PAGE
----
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Bharatiya Janata Party, West Bengal Vs. State of West Bengal and Ors. - (Supreme Court) (09 Apr 2018)

Once the election process has been set in motion, the Court ought not to interfere



By the present writ petition filed under Article 32 of the Constitution of India, the Petitioner seeks a writ of mandamus to direct the West Bengal State Election Commission-Respondent No. 6 to issue nomination forms to the candidates of the Petitioner so as to enable them to file their nomination in the ensuing upcoming panchayat elections as also to take immediate steps to make arrangements for submission of nomination papers through email and to provide police protection to the candidates of the Petitioner so as to enable them to collect and deposit the nomination forms for the purpose of contesting the panchayat elections already notified and also direct the Respondents Nos. 1 to 3 to call for Central Para-Military Forces to maintain the law and order during the conduct of the panchayat elections in the State of West Bengal.

It is not in dispute that, the West Bengal State Election Commission had issued notifications 2nd April, 2018 for holding panchayat elections in the State of West Bengal. Thus, the election process has been set into motion. Present Court, in the case of Bodula Krishnaiah held that, once the election process has been set in motion, the Court ought not to interfere. However, the fact remains that, according to the newspaper reports filed along with writ petition which has been referred to by the Learned Senior Counsel for the Petitioner incidence of violence has taken place, when the candidates have gone to obtain and file their nomination papers. This also stands fortified with the notification dated 5th April, 2018 issued by the West Bengal State Election Commission where the State Election Commission had provided additional venue for filing the nomination papers.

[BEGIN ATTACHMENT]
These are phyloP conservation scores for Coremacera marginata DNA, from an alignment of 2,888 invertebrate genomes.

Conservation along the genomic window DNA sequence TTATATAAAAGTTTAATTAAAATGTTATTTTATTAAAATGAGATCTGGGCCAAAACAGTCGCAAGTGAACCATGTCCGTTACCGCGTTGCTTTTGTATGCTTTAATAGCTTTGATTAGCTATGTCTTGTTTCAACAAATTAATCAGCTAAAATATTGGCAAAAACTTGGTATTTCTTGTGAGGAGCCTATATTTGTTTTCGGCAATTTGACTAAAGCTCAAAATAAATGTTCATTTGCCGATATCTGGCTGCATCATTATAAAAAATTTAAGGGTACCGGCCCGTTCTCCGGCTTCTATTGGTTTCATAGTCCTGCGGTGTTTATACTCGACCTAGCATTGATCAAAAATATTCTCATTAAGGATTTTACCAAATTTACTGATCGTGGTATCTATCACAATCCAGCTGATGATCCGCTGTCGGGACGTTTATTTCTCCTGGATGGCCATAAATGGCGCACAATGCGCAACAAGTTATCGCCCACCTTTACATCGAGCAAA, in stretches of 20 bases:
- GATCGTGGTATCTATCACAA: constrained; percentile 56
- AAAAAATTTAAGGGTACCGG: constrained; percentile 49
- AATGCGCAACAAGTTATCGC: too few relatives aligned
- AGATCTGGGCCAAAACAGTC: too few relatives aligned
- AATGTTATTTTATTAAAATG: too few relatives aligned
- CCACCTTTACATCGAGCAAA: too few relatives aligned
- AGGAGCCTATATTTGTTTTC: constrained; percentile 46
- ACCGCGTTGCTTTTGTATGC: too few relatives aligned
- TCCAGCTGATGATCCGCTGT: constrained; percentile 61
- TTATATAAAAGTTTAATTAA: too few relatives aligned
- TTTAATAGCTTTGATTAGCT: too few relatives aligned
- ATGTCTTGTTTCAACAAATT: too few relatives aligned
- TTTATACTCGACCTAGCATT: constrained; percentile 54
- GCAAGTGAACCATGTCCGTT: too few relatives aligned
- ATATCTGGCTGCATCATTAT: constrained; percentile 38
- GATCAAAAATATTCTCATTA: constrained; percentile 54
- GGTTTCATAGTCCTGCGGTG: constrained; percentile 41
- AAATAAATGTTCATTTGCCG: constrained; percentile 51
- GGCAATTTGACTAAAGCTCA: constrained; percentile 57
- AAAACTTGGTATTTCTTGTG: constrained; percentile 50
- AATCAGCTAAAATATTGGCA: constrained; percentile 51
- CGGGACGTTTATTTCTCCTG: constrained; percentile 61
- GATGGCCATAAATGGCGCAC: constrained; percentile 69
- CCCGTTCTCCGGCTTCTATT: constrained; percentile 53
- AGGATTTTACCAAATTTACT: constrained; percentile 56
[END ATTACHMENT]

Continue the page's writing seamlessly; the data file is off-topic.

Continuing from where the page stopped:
The West Bengal Panchayat Elections Act, 2003 has empowered the State Election Commissioner to pass appropriate orders in relation to any grievance, when made by any political party, or/and their individual candidate including any independent candidate with regard to any matter relating to and arising out of the election and election process. It is, therefore, essentially for the State Election Commissioner to consider the grievance once made by any party or/and candidate as the case may be and pass appropriate order/s keeping in view the nature of grievance made and relevant factors concerning the election and its process.

The Supreme Court grants liberty to all political parties, their candidates, including any independent candidate/s proposing to contest the election in question, to approach the State Election Commissioner with their any individual or/and collective grievance. If any such grievances are made by any political parties or/and any candidate/s in writing then needless to say, the State Election Commissioner would ensure disposal of any such grievance so made by the party concerned strictly in accordance with law forthwith.

The Supreme Court hopes and trusts that in order to ensure fair and free election to the panchayats, the State Election Commission shall take appropriate steps to remove the apprehensions of the Petitioner and/or intending candidates and they may not be deprived of their chance to contest the panchayat elections. The writ petition disposed off.

Relevant : Boddula Krishnaiah and Anr. v. State Election Commissioner, A.P. and Ors. MANU/SC/0417/1996: (1996) 3 SCC 416


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